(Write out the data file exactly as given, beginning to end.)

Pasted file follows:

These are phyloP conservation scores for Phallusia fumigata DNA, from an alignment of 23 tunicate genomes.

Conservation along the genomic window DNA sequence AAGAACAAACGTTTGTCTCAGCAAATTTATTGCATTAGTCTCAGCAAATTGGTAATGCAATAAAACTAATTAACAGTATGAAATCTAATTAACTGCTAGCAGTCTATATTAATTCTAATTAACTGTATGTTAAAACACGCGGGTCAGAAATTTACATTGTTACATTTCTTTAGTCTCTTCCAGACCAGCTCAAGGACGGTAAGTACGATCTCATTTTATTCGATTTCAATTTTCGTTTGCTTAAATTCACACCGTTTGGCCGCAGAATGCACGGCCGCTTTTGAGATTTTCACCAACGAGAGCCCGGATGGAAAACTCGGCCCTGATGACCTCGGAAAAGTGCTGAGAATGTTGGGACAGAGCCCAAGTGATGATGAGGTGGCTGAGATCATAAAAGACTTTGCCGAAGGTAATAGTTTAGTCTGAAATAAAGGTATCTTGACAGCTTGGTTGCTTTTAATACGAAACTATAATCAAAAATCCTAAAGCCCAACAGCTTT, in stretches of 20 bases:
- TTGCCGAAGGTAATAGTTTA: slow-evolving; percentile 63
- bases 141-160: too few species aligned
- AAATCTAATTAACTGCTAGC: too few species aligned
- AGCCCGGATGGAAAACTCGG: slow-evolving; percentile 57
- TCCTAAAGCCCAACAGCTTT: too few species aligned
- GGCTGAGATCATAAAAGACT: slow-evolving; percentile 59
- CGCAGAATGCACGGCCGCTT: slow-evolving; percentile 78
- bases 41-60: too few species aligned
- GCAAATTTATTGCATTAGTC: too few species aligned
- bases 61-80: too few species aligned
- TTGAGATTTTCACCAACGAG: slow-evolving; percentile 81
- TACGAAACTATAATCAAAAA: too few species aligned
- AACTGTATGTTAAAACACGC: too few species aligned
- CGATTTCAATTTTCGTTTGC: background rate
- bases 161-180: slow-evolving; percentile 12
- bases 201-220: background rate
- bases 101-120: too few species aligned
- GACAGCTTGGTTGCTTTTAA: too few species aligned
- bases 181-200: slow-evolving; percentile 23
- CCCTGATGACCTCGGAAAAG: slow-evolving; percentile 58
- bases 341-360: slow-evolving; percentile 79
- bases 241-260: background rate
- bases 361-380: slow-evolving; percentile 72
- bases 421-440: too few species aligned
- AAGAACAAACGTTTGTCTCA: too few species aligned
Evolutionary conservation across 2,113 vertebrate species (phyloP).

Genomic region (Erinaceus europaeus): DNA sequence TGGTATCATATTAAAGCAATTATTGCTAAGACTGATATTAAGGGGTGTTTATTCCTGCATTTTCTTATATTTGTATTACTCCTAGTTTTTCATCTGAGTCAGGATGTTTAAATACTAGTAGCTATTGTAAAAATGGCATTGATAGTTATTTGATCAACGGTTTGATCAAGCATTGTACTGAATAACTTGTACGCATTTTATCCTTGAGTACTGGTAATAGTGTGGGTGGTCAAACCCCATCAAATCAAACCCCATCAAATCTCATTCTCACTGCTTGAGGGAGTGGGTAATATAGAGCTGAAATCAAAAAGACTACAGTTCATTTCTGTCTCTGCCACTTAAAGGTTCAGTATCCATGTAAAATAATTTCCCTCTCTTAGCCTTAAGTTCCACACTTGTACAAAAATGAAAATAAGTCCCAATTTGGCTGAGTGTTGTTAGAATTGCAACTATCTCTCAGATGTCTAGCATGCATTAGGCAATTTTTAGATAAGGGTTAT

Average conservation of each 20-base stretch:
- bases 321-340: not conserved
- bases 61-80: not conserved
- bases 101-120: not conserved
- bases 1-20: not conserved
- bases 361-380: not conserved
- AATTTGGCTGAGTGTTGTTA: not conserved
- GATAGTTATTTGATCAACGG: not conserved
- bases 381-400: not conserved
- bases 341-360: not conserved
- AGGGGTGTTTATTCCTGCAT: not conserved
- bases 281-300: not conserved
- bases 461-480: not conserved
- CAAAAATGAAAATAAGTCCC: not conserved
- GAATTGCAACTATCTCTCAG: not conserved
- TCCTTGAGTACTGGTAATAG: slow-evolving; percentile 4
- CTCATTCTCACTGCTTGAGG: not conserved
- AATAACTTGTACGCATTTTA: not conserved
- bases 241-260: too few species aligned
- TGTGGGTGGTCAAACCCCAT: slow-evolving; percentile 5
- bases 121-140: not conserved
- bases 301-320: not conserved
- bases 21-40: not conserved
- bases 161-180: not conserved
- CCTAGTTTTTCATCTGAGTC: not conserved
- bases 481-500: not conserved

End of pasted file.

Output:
These are phyloP conservation scores for Phallusia fumigata DNA, from an alignment of 23 tunicate genomes.

Conservation along the genomic window DNA sequence AAGAACAAACGTTTGTCTCAGCAAATTTATTGCATTAGTCTCAGCAAATTGGTAATGCAATAAAACTAATTAACAGTATGAAATCTAATTAACTGCTAGCAGTCTATATTAATTCTAATTAACTGTATGTTAAAACACGCGGGTCAGAAATTTACATTGTTACATTTCTTTAGTCTCTTCCAGACCAGCTCAAGGACGGTAAGTACGATCTCATTTTATTCGATTTCAATTTTCGTTTGCTTAAATTCACACCGTTTGGCCGCAGAATGCACGGCCGCTTTTGAGATTTTCACCAACGAGAGCCCGGATGGAAAACTCGGCCCTGATGACCTCGGAAAAGTGCTGAGAATGTTGGGACAGAGCCCAAGTGATGATGAGGTGGCTGAGATCATAAAAGACTTTGCCGAAGGTAATAGTTTAGTCTGAAATAAAGGTATCTTGACAGCTTGGTTGCTTTTAATACGAAACTATAATCAAAAATCCTAAAGCCCAACAGCTTT, in stretches of 20 bases:
- TTGCCGAAGGTAATAGTTTA: slow-evolving; percentile 63
- bases 141-160: too few species aligned
- AAATCTAATTAACTGCTAGC: too few species aligned
- AGCCCGGATGGAAAACTCGG: slow-evolving; percentile 57
- TCCTAAAGCCCAACAGCTTT: too few species aligned
- GGCTGAGATCATAAAAGACT: slow-evolving; percentile 59
- CGCAGAATGCACGGCCGCTT: slow-evolving; percentile 78
- bases 41-60: too few species aligned
- GCAAATTTATTGCATTAGTC: too few species aligned
- bases 61-80: too few species aligned
- TTGAGATTTTCACCAACGAG: slow-evolving; percentile 81
- TACGAAACTATAATCAAAAA: too few species aligned
- AACTGTATGTTAAAACACGC: too few species aligned
- CGATTTCAATTTTCGTTTGC: background rate
- bases 161-180: slow-evolving; percentile 12
- bases 201-220: background rate
- bases 101-120: too few species aligned
- GACAGCTTGGTTGCTTTTAA: too few species aligned
- bases 181-200: slow-evolving; percentile 23
- CCCTGATGACCTCGGAAAAG: slow-evolving; percentile 58
- bases 341-360: slow-evolving; percentile 79
- bases 241-260: background rate
- bases 361-380: slow-evolving; percentile 72
- bases 421-440: too few species aligned
- AAGAACAAACGTTTGTCTCA: too few species aligned
Evolutionary conservation across 2,113 vertebrate species (phyloP).

Genomic region (Erinaceus europaeus): DNA sequence TGGTATCATATTAAAGCAATTATTGCTAAGACTGATATTAAGGGGTGTTTATTCCTGCATTTTCTTATATTTGTATTACTCCTAGTTTTTCATCTGAGTCAGGATGTTTAAATACTAGTAGCTATTGTAAAAATGGCATTGATAGTTATTTGATCAACGGTTTGATCAAGCATTGTACTGAATAACTTGTACGCATTTTATCCTTGAGTACTGGTAATAGTGTGGGTGGTCAAACCCCATCAAATCAAACCCCATCAAATCTCATTCTCACTGCTTGAGGGAGTGGGTAATATAGAGCTGAAATCAAAAAGACTACAGTTCATTTCTGTCTCTGCCACTTAAAGGTTCAGTATCCATGTAAAATAATTTCCCTCTCTTAGCCTTAAGTTCCACACTTGTACAAAAATGAAAATAAGTCCCAATTTGGCTGAGTGTTGTTAGAATTGCAACTATCTCTCAGATGTCTAGCATGCATTAGGCAATTTTTAGATAAGGGTTAT

Average conservation of each 20-base stretch:
- bases 321-340: not conserved
- bases 61-80: not conserved
- bases 101-120: not conserved
- bases 1-20: not conserved
- bases 361-380: not conserved
- AATTTGGCTGAGTGTTGTTA: not conserved
- GATAGTTATTTGATCAACGG: not conserved
- bases 381-400: not conserved
- bases 341-360: not conserved
- AGGGGTGTTTATTCCTGCAT: not conserved
- bases 281-300: not conserved
- bases 461-480: not conserved
- CAAAAATGAAAATAAGTCCC: not conserved
- GAATTGCAACTATCTCTCAG: not conserved
- TCCTTGAGTACTGGTAATAG: slow-evolving; percentile 4
- CTCATTCTCACTGCTTGAGG: not conserved
- AATAACTTGTACGCATTTTA: not conserved
- bases 241-260: too few species aligned
- TGTGGGTGGTCAAACCCCAT: slow-evolving; percentile 5
- bases 121-140: not conserved
- bases 301-320: not conserved
- bases 21-40: not conserved
- bases 161-180: not conserved
- CCTAGTTTTTCATCTGAGTC: not conserved
- bases 481-500: not conserved